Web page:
It was October 29 before the jury was charged, and the thirtieth when it rendered its verdict: not guilty. Possibly the defendant and his attorney shook hands. Years later, however, when Adams was in London as U.S. minister, Preston and he happened to pass each other on the street one day. Neither man said a word to the other.

Adams had a week or ten days in which to prepare for the second and final massacre, Rex v. Wemms et al. That the wheels of justice did not turn without lubrication in those days is obvious from the itemized expenses for which Adams later sought reimbursement from the British army. They included private investigators (“certain people employed to enquire about town and collects Affidavits and Evidences”), postage, attorney’s feed, and gifts for those who required them: “small presents to particular people in Boston” and “Turnkeys fees and Civility money.”

Precious little civility was accorded to the soldier-defendants—William Wemms, the corporal of the guard, and seven privates. Taking their lead from the attitude of the British officers who commanded them, the Bostonians barely acknowledged the men’s humanity. Preston, though esteemed as an officer and a gentleman, repeatedly sloughed responsibility for the shootings onto his own troops. It did not raise these nullities in the estimation of the Boston saints that many of the soldiers were practicing Roman Catholics. And Adams’s superior work in the first trial was of dubious benefit to the defendants in the second. The inference to be drawn from the Preston verdict was that they had fired without a lawful order. To the Whigs, they were murderers.

For the student of John Adams’s life and thought, the most important feature of the second massacre trial was the presence in the courtroom of a shorthand writer. There was no such thing in Boston as a trained court reporter, but John Hodgson was the functional equivalent. His dashing pen preserved not only reams of mundane testimony but also the text of Adams’s closing argument, esteemed by Hiller B. Zobel as a “masterpiece of political tightroping and partisan invective, wrapped inextricably in a skillful, effective jury argument. Its effectiveness is shown by the results obtained: none of the defendants were hanged. Six were acquitted, and two were found guilty of manslaughter. (Their punishment was to be branded on the right thumb by the Boston sheriff.) More than this, however, the speech illuminated the core of Adams’s political thought, especially his view of the human material of which politics is made. It shows him in the process of becoming a conservative revolutionary, a role that would baffle and mystify his political adversaries for years to come.

Adams opened his remarks with a reference to his own precarious position as a Boston Whig. “I am for the prisoners at the bar,” he said, not forgetting himself even in these dramatic circumstances, “and shall apologize for it only in the words of Marquis Beccaria: ‘If I can but be the instrument of preserving one life, his blessing and tears of transport, shall be a sufficient consolation to me, for the contempt of all mankind.’” He repeated his admonition to the Preston jury that it was better that a guilty man escaped than that an innocent one be punished. This familiar doctrine, however, he lightly dressed in legal scholarship: “there never was a system of laws in the world, in which this rule did not prevail,” from ancient Rome to the Inquisition. The prisoners were charged with murder, but Adams asked the jurymen to consider the many circumstances in which homicide was justifiable under the law. There was nothing inherently wrong with a man in the king’s service using lethal force. Only remember the glorious conclusion to the French and Indian War: “every instance of killing a man, is not a crime in the eye of the law.”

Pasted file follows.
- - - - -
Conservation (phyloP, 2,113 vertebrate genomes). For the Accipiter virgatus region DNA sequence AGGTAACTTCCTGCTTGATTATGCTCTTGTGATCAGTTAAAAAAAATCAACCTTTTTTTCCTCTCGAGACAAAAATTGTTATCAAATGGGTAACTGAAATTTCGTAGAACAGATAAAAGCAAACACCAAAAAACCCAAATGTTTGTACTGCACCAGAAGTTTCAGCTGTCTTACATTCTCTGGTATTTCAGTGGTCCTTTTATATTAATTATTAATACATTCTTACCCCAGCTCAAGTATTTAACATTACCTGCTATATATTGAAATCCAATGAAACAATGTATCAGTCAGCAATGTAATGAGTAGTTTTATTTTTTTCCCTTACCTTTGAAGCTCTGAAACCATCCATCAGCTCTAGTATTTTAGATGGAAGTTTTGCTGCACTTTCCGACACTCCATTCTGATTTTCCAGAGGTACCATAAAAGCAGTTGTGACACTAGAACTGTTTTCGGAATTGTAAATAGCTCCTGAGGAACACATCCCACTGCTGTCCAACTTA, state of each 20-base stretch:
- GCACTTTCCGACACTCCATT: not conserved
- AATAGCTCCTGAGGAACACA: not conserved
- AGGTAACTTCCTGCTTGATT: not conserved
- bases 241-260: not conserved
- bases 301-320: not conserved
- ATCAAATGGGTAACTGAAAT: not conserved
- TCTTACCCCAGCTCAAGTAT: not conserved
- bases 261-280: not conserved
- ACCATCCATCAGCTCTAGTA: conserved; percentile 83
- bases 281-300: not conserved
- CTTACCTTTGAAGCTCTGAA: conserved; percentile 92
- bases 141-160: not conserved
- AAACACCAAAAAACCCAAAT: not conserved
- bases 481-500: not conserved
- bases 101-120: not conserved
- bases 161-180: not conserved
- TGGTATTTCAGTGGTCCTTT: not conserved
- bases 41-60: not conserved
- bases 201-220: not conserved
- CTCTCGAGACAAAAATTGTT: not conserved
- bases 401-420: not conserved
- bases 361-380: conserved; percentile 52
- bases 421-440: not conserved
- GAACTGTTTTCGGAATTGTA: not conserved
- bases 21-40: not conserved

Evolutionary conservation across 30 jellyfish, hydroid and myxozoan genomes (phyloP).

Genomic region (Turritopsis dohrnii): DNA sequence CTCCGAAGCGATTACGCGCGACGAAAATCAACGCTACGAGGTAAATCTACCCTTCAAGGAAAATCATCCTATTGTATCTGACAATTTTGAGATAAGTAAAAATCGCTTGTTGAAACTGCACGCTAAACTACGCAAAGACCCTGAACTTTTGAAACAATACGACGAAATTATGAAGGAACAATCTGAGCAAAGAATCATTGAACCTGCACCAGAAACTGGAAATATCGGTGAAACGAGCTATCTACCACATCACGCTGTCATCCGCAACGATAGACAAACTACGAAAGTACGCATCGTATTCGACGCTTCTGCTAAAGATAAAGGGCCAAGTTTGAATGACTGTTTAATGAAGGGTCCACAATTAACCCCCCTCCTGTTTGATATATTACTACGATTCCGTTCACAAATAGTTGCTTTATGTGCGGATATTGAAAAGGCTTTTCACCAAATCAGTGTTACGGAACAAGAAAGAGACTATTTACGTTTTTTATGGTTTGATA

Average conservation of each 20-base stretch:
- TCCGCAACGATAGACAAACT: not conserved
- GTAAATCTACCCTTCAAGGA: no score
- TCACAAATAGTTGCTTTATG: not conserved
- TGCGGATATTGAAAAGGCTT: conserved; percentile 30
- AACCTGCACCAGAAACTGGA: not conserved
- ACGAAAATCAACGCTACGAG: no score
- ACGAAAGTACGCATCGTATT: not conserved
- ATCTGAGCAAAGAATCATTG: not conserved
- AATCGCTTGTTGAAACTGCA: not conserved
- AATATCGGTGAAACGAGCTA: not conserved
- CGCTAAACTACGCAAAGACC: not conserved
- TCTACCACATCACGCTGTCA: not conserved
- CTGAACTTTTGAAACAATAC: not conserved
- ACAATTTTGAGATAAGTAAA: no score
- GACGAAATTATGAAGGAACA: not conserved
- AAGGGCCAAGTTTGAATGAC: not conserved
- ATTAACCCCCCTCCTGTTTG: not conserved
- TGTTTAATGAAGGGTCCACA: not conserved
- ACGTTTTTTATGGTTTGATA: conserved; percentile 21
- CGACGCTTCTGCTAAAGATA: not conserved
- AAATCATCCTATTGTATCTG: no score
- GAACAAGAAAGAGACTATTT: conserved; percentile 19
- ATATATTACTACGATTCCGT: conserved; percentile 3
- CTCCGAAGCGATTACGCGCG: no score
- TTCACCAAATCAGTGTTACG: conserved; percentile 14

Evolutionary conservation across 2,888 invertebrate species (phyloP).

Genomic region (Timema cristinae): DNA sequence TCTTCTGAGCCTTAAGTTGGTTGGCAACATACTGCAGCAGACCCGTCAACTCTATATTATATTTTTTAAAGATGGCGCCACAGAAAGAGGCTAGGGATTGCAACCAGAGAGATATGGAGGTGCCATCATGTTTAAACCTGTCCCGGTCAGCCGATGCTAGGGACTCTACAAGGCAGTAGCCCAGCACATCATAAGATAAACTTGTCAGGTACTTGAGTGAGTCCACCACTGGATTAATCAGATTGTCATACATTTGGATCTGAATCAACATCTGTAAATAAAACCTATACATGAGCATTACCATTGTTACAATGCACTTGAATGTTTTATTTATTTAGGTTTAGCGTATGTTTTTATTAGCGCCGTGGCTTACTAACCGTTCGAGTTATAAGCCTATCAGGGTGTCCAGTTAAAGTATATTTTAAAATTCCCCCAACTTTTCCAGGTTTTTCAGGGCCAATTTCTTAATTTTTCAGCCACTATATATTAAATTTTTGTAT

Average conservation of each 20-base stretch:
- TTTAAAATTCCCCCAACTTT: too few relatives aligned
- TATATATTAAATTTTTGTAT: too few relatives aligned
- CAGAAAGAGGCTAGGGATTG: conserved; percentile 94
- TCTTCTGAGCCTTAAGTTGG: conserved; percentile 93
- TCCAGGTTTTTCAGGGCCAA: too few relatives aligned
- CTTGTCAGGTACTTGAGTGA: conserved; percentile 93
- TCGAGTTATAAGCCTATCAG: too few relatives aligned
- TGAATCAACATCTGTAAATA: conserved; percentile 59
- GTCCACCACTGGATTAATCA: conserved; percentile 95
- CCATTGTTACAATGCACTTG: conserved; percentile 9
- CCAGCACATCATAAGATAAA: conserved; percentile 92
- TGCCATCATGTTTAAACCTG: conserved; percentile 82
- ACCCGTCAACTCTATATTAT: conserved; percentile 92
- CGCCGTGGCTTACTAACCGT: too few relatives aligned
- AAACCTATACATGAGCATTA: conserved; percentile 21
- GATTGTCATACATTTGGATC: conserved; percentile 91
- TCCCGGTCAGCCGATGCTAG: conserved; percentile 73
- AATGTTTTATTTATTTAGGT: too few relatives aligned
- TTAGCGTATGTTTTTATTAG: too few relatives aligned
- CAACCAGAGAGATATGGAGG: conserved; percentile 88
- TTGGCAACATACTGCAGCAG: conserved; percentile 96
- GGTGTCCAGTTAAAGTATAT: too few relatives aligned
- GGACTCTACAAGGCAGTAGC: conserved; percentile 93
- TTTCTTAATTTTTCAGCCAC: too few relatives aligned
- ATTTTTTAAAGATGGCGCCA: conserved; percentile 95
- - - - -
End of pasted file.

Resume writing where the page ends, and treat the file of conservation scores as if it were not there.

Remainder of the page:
Adams sang the praises of self-defense, as any defense lawyer would have, but he went on to set the scene in King Street on the night of March 5 in a manner worthy of a playwright: “the people shouting, huzzaing, and making the mob whistle as they call it, which when a boy makes it in the street, is no formidable thing, but when made by a multitude, is a most hideous shriek, almost as terrible as an Indian yell; the people crying Kill them! Kill them! Knock them over! Heaving snow-balls, oyster shells, clubs, white birch stick three inches and an half diameter, consider yourselves, in this situation, would not have concluded they were going to kill him.” Then Adams asked the jurymen to imagine the scene in reverse, with the supposedly martyred townspeople facing a howling men of redcoats—this, he said, “should bring it home to our own bosoms.”

John-Adams-Party-of-One-by-James-Grant

Excerpted from John Adams: Party of One by James Grant

Copyright 2005 by James Grant.

Reprinted with permission from the publisher.